• Joe Culik

How Can a North Carolina Business Legally Collect a Debt Owed to It?

One of the most frustrating things about being in business his having money owed to you but not being paid. This is a common issue that almost all businesses have at one point or another, whether they are small businesses, entrepreneurs, franchisees, or startups. If you are a business owed an unpaid debt, how do you go about collecting it through the legal system in North Carolina?

Fortunately, the vast majority of business debtors will pay after receiving a demand letter. Our office sends a standard letter with the balance due, a reminder of the reason it is owed, and a statement of the consequences for not paying the debt. Under North Carolina law, these consequences include things like having a lawsuit filed against you, having the sheriff seize assets such as automobiles or inventory, or having a court order seizure of intangible assets like shares in a corporation. This usually gets someone’s attention.


There are always some business debtors that this doesn't work with, however. For those, a lawsuit may need to be filed.


Which court should the lawsuit be filed in, though? There are three levels of the trial court in North Carolina. There are the Small Claims Court, the District Court, and the Superior Court. Small Claims Court hears disputes of up to $10,000 dollars. District Court hears disputes up to $25,000, and so its jurisdiction overlaps with Small Claims Court, so a dispute of $1 to $10,000 may be brought in either. The Superior Court hears all cases over $25,000.


We usually do not recommend filing in Small Claims Court. Though you may get a quick result, it is very easy to appeal a decision, and then have to essentially restart the process in District Court, which is the court that hears appeals from Small Claims Court.


Which county should you file in? If your business and the debtor are both located in the same county, that is the county that you normally file in period. If your business and the debtor are located in different counties, it’s usually up to you – you can file either where your business is located or where the debtor is located.


It is important to note that if your business is collecting from a consumer, many of the foregoing rules may not apply. The federal Fair Debt Collection Practices Act says that consumers must usually be sued where they reside or where the contract was signed. The FDCPA and the North Carolina Debt Collection Act also have specific requirements and prohibitions related to debt collection which are too numerous to cover the business debts addressed here.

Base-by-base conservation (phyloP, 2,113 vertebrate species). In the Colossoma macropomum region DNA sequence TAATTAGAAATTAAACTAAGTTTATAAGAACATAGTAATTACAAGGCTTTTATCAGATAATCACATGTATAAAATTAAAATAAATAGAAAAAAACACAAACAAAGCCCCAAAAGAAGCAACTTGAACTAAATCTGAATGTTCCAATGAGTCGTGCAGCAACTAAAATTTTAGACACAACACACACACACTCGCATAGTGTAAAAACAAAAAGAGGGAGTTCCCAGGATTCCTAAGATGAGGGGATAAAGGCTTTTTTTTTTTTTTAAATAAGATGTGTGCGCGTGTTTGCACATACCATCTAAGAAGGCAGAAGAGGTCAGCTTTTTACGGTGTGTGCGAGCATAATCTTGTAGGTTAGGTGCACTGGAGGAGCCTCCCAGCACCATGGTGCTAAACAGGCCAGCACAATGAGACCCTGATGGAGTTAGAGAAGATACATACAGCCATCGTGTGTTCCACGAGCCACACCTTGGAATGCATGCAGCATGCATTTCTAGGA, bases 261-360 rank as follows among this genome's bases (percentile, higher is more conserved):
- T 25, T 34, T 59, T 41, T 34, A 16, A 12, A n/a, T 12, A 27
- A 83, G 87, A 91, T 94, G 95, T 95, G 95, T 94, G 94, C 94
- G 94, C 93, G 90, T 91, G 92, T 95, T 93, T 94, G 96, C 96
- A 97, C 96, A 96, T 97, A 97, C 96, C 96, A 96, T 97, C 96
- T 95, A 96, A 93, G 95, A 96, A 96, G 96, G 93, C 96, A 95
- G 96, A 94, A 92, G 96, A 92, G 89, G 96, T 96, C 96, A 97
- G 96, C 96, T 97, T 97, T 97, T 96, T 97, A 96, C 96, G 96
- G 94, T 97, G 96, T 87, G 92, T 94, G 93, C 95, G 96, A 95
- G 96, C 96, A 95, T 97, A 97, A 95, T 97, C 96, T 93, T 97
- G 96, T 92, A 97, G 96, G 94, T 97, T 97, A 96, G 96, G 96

The lawsuit is filed in the county court, and the court clerk issues a Summons. The Summons tells the debtor (who is now a defendant, to boot), that they have to respond within 30 days. Our office usually has the sheriff serve the defendant with the summons and the lawsuit, but you can also send it by certified mail.


Most defendants do not respond to the lawsuit, which usually allows you to have the court enter a judgment against them without further action. The judgment is the legal decision stating that the defendant owes your business the amount you demanded. Sometimes judges will, quite understandably, ask you to provide documentation of how much is owed.


If the defendant does respond to your lawsuit, then you can demand that they produce any documentation they have, make them answer written questions about the debt, or make them sit for a deposition where you can ask them questions under oath. Though some debt cases go to trial, you can also file a motion, called a summary judgment motion, asking the court to make a decision without the time and expense of a trial.


At this point, most defendants will pay whatever they owe to your business. Some don’t however, which is when those threats in the demand letter prove true.


There is intervening step if the defendant is a person, rather than another business. You have to send them another notice before you can start seizing their assets. This is called the Notice of Right to Claim Exemptions. North Carolina law allows people to keep a minimum amount of assets to allow them basic living conditions. The defendant has to send a response to the court identifying everything they own so that you and the sheriff know what you can’t – and what you can – seize to pay their debt.


Finally, you can send the sheriff to collect. The sheriff is given a form called an Execution, which allows them to execute (i.e., seize or collect) the defendant’s money or property. Sometimes the sheriff can identify property subject to collection, or sometimes you may want to engage an investigator to do deep background searches for hidden assets. If you’re having trouble finding anything, you can send written requests for them to identify assets, or you can conduct a deposition about what they have and where it is.


Most of the time, though, somewhere along the way the debtor-defendant will realize that there is no escaping paying their debt to you. They know that it is only a matter of time before they will have to make good.


If you are a North Carolina business who is owed a debt by another business, such as a vendor or a client, contact us at 980-999-3557. Fairview Law is a Charlotte, North Carolina business law firm handling everything from incorporation to litigation for businesses throughout the Charlotte metro area.

© 2020 FAIRVIEW LAW 

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